## Description

Recall from calculus that the exponential of a real number x has the Taylor series expansion

e

x = exp(x) = 1 + x +

1

2!x

2 +

1

3!x

3 + · · ·

If you have any experience with complex variables like z = x + iy, then you may have encountered

the complex exponential e

z = e

x

e

iy which can also be represented with this Taylor series.

But it gets

even better! If A is an n × n matrix, then the exponential of A can be defined analogously as

e

A = exp(A) = I + A +

1

2!A

2 +

1

3!A

3 + · · · (∗)

where I is the n × n identity matrix and Ak

is represents the matrix product A · A · · · A | {z }

k times

.

Matrix exponentials are useful in a number of problems in computational mathematics, especially for the solution

of systems of differential equations.

WARNING: The exponential of a matrix is not equal to the exponential of its entries!! For example:

exp 0 1

1 0 =

1.5430806348152 1.1752011936438

1.1752011936438 1.5430806348152

6=

e

0

e

1

e

1

e

0

=

1 e

e 1

.

In this CA, you will implement a simple algorithm for approximating the matrix exponential by

summing the first k terms in the infinite series (∗). The aim is to investigate the accuracy, efficiency

and robustness of this algorithm.

You will test your code on a special matrix A that is stored in one of

four files named CA4matrix#.mat†

, where #=1, 2, 3 or 4. Select one of the matrix files from Canvas

and load it into Matlab using

load(’CA4matrix#.mat’);

which assigns your chosen matrix to the variable A. Look at the entries of this matrix and note that it

is a full, 500 × 500 matrix with complex entries.

†These files are in “mat-file” format, which provides a simple and efficient method for storing and accessing variables

saved in a previous Matlab session.

(a) Write a Matlab code that implements the truncated series approximation for e

A. Test your code

on your chosen matrix A with k = 50 and k = 150 terms in the series, and assign the result to

the variable expAk.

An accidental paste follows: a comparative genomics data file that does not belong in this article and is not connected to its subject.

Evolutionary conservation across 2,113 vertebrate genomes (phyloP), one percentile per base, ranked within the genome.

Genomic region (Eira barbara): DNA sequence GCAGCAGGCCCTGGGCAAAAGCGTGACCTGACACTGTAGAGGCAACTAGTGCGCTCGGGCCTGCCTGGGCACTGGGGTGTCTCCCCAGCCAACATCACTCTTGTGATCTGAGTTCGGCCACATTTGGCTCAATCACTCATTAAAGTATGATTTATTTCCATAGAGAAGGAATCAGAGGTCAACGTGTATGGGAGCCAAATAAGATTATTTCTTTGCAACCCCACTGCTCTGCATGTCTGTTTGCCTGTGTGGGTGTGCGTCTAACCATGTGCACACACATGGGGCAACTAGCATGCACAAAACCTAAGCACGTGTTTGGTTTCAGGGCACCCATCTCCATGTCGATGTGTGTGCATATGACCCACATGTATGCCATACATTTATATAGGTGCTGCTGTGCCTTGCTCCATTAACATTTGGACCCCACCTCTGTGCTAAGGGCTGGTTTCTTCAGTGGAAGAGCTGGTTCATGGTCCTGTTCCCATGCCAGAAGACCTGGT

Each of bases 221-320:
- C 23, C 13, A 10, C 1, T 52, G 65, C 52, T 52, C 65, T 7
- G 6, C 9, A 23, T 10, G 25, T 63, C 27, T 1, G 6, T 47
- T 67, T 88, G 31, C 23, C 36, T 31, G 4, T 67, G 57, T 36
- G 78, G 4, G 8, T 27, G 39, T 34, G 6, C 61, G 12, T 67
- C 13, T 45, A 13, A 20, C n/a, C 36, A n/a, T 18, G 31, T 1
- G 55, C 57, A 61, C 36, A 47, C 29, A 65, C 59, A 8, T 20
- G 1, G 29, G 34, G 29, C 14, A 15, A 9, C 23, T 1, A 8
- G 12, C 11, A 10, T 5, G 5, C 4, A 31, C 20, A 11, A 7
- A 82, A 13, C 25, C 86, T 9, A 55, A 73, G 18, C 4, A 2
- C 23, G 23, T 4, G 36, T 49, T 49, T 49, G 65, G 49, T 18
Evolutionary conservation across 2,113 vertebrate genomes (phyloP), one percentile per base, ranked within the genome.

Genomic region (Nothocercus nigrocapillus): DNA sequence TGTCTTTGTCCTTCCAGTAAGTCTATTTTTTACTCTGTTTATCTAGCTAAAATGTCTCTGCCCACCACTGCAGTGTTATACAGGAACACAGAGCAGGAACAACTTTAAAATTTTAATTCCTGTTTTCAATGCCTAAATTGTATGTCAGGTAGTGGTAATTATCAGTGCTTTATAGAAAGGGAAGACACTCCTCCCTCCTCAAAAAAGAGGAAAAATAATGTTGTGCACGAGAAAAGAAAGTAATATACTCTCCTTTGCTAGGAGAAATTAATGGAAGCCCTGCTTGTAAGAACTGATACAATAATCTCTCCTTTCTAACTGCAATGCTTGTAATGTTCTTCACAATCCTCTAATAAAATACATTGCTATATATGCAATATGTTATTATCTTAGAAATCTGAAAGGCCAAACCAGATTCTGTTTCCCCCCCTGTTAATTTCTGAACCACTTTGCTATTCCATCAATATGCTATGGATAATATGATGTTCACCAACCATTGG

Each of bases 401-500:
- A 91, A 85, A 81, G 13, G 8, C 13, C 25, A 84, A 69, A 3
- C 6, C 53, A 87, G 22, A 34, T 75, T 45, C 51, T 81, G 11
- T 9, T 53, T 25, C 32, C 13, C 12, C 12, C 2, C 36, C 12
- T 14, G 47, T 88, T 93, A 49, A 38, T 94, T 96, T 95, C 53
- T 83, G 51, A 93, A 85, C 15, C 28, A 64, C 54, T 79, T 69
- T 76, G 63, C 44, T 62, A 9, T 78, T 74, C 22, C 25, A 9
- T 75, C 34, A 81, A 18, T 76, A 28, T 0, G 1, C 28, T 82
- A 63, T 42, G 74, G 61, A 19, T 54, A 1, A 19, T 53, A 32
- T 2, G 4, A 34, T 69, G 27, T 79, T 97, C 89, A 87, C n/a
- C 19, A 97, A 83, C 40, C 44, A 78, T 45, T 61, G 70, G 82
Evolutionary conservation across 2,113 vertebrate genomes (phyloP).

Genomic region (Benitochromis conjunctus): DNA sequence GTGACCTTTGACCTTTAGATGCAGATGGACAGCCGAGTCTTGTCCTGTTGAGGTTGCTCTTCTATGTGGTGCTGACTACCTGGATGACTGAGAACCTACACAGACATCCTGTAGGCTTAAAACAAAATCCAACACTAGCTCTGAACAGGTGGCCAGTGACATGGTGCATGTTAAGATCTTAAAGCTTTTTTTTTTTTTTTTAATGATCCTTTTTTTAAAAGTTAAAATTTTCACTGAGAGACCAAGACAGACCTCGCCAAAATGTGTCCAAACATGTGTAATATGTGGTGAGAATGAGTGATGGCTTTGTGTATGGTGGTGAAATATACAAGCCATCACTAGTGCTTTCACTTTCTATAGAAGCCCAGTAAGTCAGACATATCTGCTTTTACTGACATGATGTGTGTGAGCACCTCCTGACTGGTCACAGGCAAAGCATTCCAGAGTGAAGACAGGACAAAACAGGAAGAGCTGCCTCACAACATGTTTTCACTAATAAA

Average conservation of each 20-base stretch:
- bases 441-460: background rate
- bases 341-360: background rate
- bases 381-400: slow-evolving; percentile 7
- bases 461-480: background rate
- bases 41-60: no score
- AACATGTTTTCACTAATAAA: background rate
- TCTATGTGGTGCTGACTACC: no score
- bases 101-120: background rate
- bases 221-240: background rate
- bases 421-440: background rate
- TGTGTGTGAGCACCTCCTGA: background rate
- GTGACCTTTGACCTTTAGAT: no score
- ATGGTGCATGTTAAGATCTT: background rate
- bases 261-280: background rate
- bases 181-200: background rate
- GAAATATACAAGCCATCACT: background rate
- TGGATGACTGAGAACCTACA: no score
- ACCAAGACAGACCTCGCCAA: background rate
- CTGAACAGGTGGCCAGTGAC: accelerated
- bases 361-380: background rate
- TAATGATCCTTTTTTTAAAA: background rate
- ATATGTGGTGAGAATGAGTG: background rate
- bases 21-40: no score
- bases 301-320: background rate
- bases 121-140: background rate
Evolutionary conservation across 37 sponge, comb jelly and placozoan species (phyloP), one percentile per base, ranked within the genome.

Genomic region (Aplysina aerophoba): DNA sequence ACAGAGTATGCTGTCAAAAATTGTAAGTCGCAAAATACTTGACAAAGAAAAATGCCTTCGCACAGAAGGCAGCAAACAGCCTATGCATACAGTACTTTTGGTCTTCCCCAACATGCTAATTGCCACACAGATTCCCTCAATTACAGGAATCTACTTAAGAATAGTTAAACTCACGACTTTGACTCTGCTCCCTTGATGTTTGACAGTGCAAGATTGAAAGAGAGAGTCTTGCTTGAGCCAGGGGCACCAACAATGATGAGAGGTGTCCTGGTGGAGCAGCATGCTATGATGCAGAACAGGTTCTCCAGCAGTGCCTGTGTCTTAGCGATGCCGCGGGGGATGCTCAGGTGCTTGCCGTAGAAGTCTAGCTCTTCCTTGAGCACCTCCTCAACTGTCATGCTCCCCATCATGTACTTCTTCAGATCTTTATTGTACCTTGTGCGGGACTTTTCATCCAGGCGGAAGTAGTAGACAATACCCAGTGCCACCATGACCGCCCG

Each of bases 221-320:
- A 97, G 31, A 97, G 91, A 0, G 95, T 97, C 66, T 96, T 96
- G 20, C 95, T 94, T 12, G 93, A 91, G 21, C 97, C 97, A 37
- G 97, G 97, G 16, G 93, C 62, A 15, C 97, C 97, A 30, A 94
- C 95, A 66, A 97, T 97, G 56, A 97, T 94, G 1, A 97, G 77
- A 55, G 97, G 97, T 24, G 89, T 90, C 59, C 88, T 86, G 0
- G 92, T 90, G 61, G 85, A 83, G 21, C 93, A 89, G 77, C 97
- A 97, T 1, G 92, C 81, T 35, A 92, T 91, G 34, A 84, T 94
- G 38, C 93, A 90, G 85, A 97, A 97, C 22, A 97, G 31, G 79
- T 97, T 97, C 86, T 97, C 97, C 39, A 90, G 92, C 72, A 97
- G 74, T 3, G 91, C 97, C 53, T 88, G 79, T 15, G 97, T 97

You can visualize the size of the entries in your approximation of the matrix

exponential using the following two commands:

imagesc(real(expAk))

colormap gray

This generates a gray-scale plot with each pixel depicting the size of a matrix entry in e

A by its

colour: large entries are white, small entries are black. Describe the differences between your

two images in terms of “image quality”.

HINT: When writing your code, you should make use of the following formula for the k

th term

in the series:

1

k!

A

k =

1

k

A ·

1

(k − 1)!A

k−1

This simple trick can be used to increase the efficiency of your code by reducing the number of

matrix multiplications required in your truncated series approximation!!

(b) Run your algorithm again using a wider range of k values with k = 5, 10, 15, . . . , 150. Determine

the execution time required in each case using Matlab’s tic and toc commands, which are

invoked as follows:

tic;

{{ my code }}

cpu_time = toc;

The variable cpu time is the elapsed CPU time required to execute the code between the tic/toc

commands.Plot your CPU times versus k and describe how they depend on k. Estimate the number of floating point operations or “flops” required by your algorithm as a function of k, and then

explain whether or not your flop estimate is consistent with your plot.

(c) Matlab has a built-in command called expm for computing the matrix exponential exp(A):

expAexact = expm(A);

First, determine the CPU time required for this expm calculation and compare it with the timings

for your algorithm from part (b).

If you then treat this as your “exact result,” you can estimate the error in your truncated series

approximation using the matrix 2-norm:

err = norm(expAexact-expAk, 2);

Plot the error against k for the same range of k values as in part (b), this time using a logarithmic

scale for the error. How does the error depend on k?

(d) Complete your report with a summary discussion of how your algorithm compares to Matlab’s

expm in terms of the following three criteria:

• accuracy: measured by the values of err,

• efficiency: comparing CPU time for both methods,

• robustness: in terms of which method is most “reliable”.‡

‡Go back to the lectures notes for Section 1a, where I define robustness, which addresses questions such as “Is the

algorithm guaranteed to return a ‘good’ result?” and “How strongly do accuracy and efficiency depend on the inputs?”